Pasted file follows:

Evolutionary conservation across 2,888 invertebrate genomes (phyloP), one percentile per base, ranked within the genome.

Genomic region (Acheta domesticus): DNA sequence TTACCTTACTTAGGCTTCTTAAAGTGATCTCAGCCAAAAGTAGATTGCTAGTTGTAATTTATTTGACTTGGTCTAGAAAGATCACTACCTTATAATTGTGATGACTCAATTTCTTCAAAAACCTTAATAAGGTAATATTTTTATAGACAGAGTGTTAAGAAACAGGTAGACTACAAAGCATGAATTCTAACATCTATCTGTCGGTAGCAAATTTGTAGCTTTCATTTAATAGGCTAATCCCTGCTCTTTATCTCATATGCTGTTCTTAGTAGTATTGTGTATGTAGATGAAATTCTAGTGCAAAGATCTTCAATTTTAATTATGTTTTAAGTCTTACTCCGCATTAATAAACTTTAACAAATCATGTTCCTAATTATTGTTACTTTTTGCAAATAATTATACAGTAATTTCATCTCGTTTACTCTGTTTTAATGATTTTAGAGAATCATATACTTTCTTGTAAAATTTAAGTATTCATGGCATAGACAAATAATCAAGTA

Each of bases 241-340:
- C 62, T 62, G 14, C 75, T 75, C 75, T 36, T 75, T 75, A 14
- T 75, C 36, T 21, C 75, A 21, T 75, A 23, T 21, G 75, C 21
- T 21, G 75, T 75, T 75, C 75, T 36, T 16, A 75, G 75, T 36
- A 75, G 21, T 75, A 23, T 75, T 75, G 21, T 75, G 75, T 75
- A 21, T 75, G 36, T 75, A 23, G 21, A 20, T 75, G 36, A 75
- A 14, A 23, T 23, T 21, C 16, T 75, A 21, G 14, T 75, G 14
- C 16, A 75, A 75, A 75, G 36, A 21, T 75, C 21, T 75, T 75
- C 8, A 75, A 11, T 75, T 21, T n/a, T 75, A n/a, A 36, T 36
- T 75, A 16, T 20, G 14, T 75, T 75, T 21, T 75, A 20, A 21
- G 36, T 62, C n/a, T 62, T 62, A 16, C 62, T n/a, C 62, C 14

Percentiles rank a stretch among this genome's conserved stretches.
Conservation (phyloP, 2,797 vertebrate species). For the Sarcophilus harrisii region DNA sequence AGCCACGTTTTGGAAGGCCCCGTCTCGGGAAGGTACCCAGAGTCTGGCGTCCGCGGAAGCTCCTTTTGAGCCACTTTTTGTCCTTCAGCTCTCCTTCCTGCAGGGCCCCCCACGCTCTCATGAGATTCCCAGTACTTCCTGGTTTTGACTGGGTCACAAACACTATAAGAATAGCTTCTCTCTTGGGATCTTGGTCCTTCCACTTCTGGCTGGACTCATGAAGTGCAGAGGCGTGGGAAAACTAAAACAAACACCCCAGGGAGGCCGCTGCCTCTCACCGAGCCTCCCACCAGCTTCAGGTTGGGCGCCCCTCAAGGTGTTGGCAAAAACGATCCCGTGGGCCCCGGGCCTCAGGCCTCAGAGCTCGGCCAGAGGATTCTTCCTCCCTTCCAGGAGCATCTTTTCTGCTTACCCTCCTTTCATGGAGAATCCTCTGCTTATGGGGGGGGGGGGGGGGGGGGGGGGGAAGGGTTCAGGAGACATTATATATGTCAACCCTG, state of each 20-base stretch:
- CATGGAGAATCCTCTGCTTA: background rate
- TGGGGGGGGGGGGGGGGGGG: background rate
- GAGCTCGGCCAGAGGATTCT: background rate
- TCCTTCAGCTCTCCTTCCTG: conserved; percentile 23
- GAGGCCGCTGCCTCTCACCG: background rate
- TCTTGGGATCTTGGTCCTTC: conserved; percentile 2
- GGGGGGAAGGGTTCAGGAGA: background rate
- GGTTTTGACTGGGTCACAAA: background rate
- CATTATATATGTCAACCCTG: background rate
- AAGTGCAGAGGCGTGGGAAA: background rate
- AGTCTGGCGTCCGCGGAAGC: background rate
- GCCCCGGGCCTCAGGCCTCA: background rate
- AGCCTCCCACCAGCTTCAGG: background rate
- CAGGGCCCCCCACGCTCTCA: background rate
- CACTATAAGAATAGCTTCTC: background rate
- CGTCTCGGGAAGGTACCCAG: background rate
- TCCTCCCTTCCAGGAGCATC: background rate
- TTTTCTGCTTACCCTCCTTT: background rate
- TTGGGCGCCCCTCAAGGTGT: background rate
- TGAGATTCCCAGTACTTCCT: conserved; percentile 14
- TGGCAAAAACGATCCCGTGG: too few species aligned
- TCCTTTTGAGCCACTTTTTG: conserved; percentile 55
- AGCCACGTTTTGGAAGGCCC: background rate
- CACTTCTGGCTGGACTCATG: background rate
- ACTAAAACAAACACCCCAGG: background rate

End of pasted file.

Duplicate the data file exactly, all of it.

Evolutionary conservation across 2,888 invertebrate genomes (phyloP), one percentile per base, ranked within the genome.

Genomic region (Acheta domesticus): DNA sequence TTACCTTACTTAGGCTTCTTAAAGTGATCTCAGCCAAAAGTAGATTGCTAGTTGTAATTTATTTGACTTGGTCTAGAAAGATCACTACCTTATAATTGTGATGACTCAATTTCTTCAAAAACCTTAATAAGGTAATATTTTTATAGACAGAGTGTTAAGAAACAGGTAGACTACAAAGCATGAATTCTAACATCTATCTGTCGGTAGCAAATTTGTAGCTTTCATTTAATAGGCTAATCCCTGCTCTTTATCTCATATGCTGTTCTTAGTAGTATTGTGTATGTAGATGAAATTCTAGTGCAAAGATCTTCAATTTTAATTATGTTTTAAGTCTTACTCCGCATTAATAAACTTTAACAAATCATGTTCCTAATTATTGTTACTTTTTGCAAATAATTATACAGTAATTTCATCTCGTTTACTCTGTTTTAATGATTTTAGAGAATCATATACTTTCTTGTAAAATTTAAGTATTCATGGCATAGACAAATAATCAAGTA

Each of bases 241-340:
- C 62, T 62, G 14, C 75, T 75, C 75, T 36, T 75, T 75, A 14
- T 75, C 36, T 21, C 75, A 21, T 75, A 23, T 21, G 75, C 21
- T 21, G 75, T 75, T 75, C 75, T 36, T 16, A 75, G 75, T 36
- A 75, G 21, T 75, A 23, T 75, T 75, G 21, T 75, G 75, T 75
- A 21, T 75, G 36, T 75, A 23, G 21, A 20, T 75, G 36, A 75
- A 14, A 23, T 23, T 21, C 16, T 75, A 21, G 14, T 75, G 14
- C 16, A 75, A 75, A 75, G 36, A 21, T 75, C 21, T 75, T 75
- C 8, A 75, A 11, T 75, T 21, T n/a, T 75, A n/a, A 36, T 36
- T 75, A 16, T 20, G 14, T 75, T 75, T 21, T 75, A 20, A 21
- G 36, T 62, C n/a, T 62, T 62, A 16, C 62, T n/a, C 62, C 14

Percentiles rank a stretch among this genome's conserved stretches.
Conservation (phyloP, 2,797 vertebrate species). For the Sarcophilus harrisii region DNA sequence AGCCACGTTTTGGAAGGCCCCGTCTCGGGAAGGTACCCAGAGTCTGGCGTCCGCGGAAGCTCCTTTTGAGCCACTTTTTGTCCTTCAGCTCTCCTTCCTGCAGGGCCCCCCACGCTCTCATGAGATTCCCAGTACTTCCTGGTTTTGACTGGGTCACAAACACTATAAGAATAGCTTCTCTCTTGGGATCTTGGTCCTTCCACTTCTGGCTGGACTCATGAAGTGCAGAGGCGTGGGAAAACTAAAACAAACACCCCAGGGAGGCCGCTGCCTCTCACCGAGCCTCCCACCAGCTTCAGGTTGGGCGCCCCTCAAGGTGTTGGCAAAAACGATCCCGTGGGCCCCGGGCCTCAGGCCTCAGAGCTCGGCCAGAGGATTCTTCCTCCCTTCCAGGAGCATCTTTTCTGCTTACCCTCCTTTCATGGAGAATCCTCTGCTTATGGGGGGGGGGGGGGGGGGGGGGGGGAAGGGTTCAGGAGACATTATATATGTCAACCCTG, state of each 20-base stretch:
- CATGGAGAATCCTCTGCTTA: background rate
- TGGGGGGGGGGGGGGGGGGG: background rate
- GAGCTCGGCCAGAGGATTCT: background rate
- TCCTTCAGCTCTCCTTCCTG: conserved; percentile 23
- GAGGCCGCTGCCTCTCACCG: background rate
- TCTTGGGATCTTGGTCCTTC: conserved; percentile 2
- GGGGGGAAGGGTTCAGGAGA: background rate
- GGTTTTGACTGGGTCACAAA: background rate
- CATTATATATGTCAACCCTG: background rate
- AAGTGCAGAGGCGTGGGAAA: background rate
- AGTCTGGCGTCCGCGGAAGC: background rate
- GCCCCGGGCCTCAGGCCTCA: background rate
- AGCCTCCCACCAGCTTCAGG: background rate
- CAGGGCCCCCCACGCTCTCA: background rate
- CACTATAAGAATAGCTTCTC: background rate
- CGTCTCGGGAAGGTACCCAG: background rate
- TCCTCCCTTCCAGGAGCATC: background rate
- TTTTCTGCTTACCCTCCTTT: background rate
- TTGGGCGCCCCTCAAGGTGT: background rate
- TGAGATTCCCAGTACTTCCT: conserved; percentile 14
- TGGCAAAAACGATCCCGTGG: too few species aligned
- TCCTTTTGAGCCACTTTTTG: conserved; percentile 55
- AGCCACGTTTTGGAAGGCCC: background rate
- CACTTCTGGCTGGACTCATG: background rate
- ACTAAAACAAACACCCCAGG: background rate